As part of our continuing coverage of the pro-democracy uprising in Syria, Middle East Voices has been speaking with individuals who have joined the growing force of armed rebels known as the Free Syrian Army (FSA). Recently, we spoke with Captain Iyad Deek, who defected from the Syrian Armed Forces. You can read that interview in English and Arabic. Last week, in a Middle East Voices exclusive, VOA’s Cecily Hilleary interviewed Colonel Riad al-Asaad, the commander of the FSA. This past Friday, Cecily Hilleary interviewed Retired Brigadier General Akil Hishem, who today lives outside of Syria. She began by asking him about reports that Syrian soldiers are shooting at unarmed civilians.
Hilleary: How has the Syrian military changed since the beginning of the uprisings?
Hashem: Since Hafez al-Assad took power in 1970, the Syrian army has undergone a transformation, changing from an army of the people to an army of the regime. Over a period of thirty years, Hafez al-Assad focused almost entirely on controlling the major segments of the army, especially the security sector, making it secular.
Hilleary: Does military training include tactics for dealing with revolutions?
Hashem: Soldiers are prepared to be loyal and simply follow orders. They were tested earlier in Hama in 1982, although that was not a full-scale revolution such as the one we are seeing now. For a seven year period, the military undertook campaigns in different areas of Syria against the military arm of the Muslim Brotherhood. That was not a popular uprising. However, the pro-regime army did commit widespread massacres.
Military training was traditionally designed to secure the complete loyalty of the army to the regime, especially among the elitist segments of the Army, the Republican Guard, what is now called the 4th Armored Division – the Special Forces of the Green Beret and the military security apparatus. All of these elements are loyal to the regime because of the nature of their composition – the majority of them are Alawites. They make up about 70 to 80 percent of the military.
But when the popular Arab Spring uprisings began to spread across Syria, these elite forces were insufficient in number to handle them. That’s why the regime had to resort to using the regular divisions of the Army – enlisted men in compulsory military service numbering over 300,000. Seventy percent of these enlisted men are Sunni, and they are being ordered to massacre their own people. This explains why the majority of defections have taken place among the regular army divisions and not among elitist sectors.
There are orders now in the Syrian Army that any soldier can execute an officer if he sees any indication that this officer might defect. Without any trial and without any investigation.
Hilleary: You say that uniformed men that we have seen firing on protesters in Syria since March are Syrian military?
Hashem: Yes, they are the soldiers of the Syrian army and Shabiha. The Shabiha is an organized criminal group consisting of drug traffickers, arms dealers and extortionists, led by one of Hafez al-Assad’s nephews. The regime originally got rid of them, but when it needed them, the regime reorganized them, re-equipped them with arms, money and equipment and used their criminal nature to conduct the killing. Also, there are police forces in Syria, amounting to sixty percent of the volume of the army.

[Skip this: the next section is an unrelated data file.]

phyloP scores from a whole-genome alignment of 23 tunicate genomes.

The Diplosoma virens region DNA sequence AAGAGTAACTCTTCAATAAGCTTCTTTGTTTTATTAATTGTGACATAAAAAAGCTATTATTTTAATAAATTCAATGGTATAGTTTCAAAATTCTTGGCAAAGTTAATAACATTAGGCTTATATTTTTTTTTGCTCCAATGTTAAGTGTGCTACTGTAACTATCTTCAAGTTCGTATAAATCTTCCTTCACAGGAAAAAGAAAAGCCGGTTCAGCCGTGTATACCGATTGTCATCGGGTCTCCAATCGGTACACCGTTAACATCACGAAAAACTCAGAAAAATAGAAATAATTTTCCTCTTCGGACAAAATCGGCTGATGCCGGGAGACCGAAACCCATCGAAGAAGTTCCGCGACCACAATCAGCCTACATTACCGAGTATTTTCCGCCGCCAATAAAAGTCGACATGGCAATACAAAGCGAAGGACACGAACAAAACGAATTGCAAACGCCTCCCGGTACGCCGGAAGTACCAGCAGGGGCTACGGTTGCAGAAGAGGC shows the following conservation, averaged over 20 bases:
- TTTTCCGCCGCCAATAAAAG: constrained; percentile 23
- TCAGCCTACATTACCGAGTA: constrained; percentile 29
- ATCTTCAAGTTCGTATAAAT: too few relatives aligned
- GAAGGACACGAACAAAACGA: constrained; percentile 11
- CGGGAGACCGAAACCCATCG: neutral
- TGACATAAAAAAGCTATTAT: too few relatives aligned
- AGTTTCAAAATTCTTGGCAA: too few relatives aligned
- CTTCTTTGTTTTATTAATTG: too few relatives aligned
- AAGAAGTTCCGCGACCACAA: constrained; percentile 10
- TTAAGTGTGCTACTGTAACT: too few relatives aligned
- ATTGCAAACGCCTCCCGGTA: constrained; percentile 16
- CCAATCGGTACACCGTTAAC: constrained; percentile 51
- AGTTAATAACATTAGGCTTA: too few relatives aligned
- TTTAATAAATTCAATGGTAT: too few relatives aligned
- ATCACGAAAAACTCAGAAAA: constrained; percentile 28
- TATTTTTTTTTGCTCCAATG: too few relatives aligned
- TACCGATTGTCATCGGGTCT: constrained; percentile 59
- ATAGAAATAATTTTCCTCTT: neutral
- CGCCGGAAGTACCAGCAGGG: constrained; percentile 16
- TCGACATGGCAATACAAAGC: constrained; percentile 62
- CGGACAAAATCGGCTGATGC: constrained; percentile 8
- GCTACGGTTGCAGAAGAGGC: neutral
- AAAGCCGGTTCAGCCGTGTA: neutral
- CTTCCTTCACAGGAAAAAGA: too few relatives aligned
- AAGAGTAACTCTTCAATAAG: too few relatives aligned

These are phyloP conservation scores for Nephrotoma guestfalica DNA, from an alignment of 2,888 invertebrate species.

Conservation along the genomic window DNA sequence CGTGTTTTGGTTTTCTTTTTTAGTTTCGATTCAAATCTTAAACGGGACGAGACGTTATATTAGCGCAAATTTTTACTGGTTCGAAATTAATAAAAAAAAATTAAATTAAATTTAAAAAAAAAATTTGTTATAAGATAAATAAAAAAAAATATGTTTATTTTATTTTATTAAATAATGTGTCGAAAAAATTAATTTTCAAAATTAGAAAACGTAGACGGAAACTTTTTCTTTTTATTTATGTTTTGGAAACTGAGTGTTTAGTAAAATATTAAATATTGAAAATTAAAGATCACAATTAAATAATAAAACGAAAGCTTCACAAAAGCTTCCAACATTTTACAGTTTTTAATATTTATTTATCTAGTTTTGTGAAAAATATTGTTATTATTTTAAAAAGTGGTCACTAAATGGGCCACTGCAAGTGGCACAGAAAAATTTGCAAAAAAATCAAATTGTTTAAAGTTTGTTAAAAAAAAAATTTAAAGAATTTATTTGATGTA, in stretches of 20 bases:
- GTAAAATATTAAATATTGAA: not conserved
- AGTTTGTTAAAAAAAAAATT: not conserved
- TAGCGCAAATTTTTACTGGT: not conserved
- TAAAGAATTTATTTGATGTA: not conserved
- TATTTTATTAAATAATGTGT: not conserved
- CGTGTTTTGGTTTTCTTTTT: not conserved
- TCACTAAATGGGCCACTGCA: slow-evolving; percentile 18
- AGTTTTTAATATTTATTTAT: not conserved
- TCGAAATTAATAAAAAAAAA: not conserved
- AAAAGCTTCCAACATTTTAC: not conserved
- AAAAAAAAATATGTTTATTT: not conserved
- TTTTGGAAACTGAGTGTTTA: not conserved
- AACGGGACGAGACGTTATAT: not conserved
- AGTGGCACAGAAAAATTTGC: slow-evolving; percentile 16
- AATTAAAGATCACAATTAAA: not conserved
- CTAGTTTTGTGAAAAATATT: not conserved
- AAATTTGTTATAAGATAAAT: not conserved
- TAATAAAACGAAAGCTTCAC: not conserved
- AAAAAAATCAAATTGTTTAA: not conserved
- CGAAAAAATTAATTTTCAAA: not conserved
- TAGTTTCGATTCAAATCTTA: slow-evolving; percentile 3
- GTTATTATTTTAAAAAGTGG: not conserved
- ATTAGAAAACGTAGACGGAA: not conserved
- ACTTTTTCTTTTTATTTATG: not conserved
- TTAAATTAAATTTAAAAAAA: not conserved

Hilleary: General, if you had been one of those soldiers back in Hama, 1982, or today in Homs, Hama, anywhere, and you were ordered to fire on your own people, what would you have done?
Hashem: Without any hesitation, not even a second’s hesitation, I would refuse, even if I were put before the firing squad and fired upon. Let me give you an example of something that happened with me. In 1976, before I became a professor in the military academy in 1976, I was serving in the Middle Sector of the Golan Heights with the 9th Armored Division. At that time, there was military tension between Syria and Iraq, actually between Hafez Al-Assad and Saddam Hussein.
So the High Command ordered our entire division to move to the eastern part of Syria – Deir Azzor and Hassakeh and Abu Kamal. At that time, I was the Head of Operations of the armed brigade, which means I was in charge of all the planning for the operation. So when we reached eastern Syria, I held a meeting with a few of my close friends in the brigade, all of them commanders of battalions, and I said to them, “Look, if the Syrian Command orders us to move into Iraqi territory, I will refuse. I know I will probably be killed for disobeying, but I will refuse.”
I was not going to fire on brother Iraqis, who three years before in 1973 were fighting with us in the Golan Heights. However, if the Iraqis had decided to invade our country, this would have been self-defense – I would have done my job.
There is no way to stop the crackdown without a buffer zone and international military intervention, something I’ve been urging for more than five months… Turkey would have to play a strong role because of the geopolitics.
Hilleary: These young soldiers in the Syrian army today – what pressures are they under? How is the Army able to force them to shoot fellow Syrians, as you say they are doing?
Hashem: Because they are under the threat of being killed immediately, on the spot and without any hesitation. There are orders now in the Syrian Army that any soldier can execute an officer if he sees any indication that this officer might defect. Without any trial and without any investigation.
The earliest defectors thought that by defecting, they might only be punished or put in jail for a certain time. When they left, they threw down their weapons, their Kalashnikovs, and went to join the demonstrators. And they were shot in the backs of their heads immediately and they died. This is a very, very critical situation.
Hilleary: So, given all of this, how to stop the crackdown on protesters which has claimed so many lives?
Hishem: There is no way to stop the crackdown without a buffer zone and international military intervention, something I’ve been urging for more than five months. The buffer zone would provide safe haven in certain regions of Syria – specifically, in the northwest, including Idlib, some areas of Aleppo and Hama. There, the Syrian Free Army could gather, organize and initiate their campaign.
Hilleary: How would you enforce this buffer zone. By air? Troops on the ground? NATO?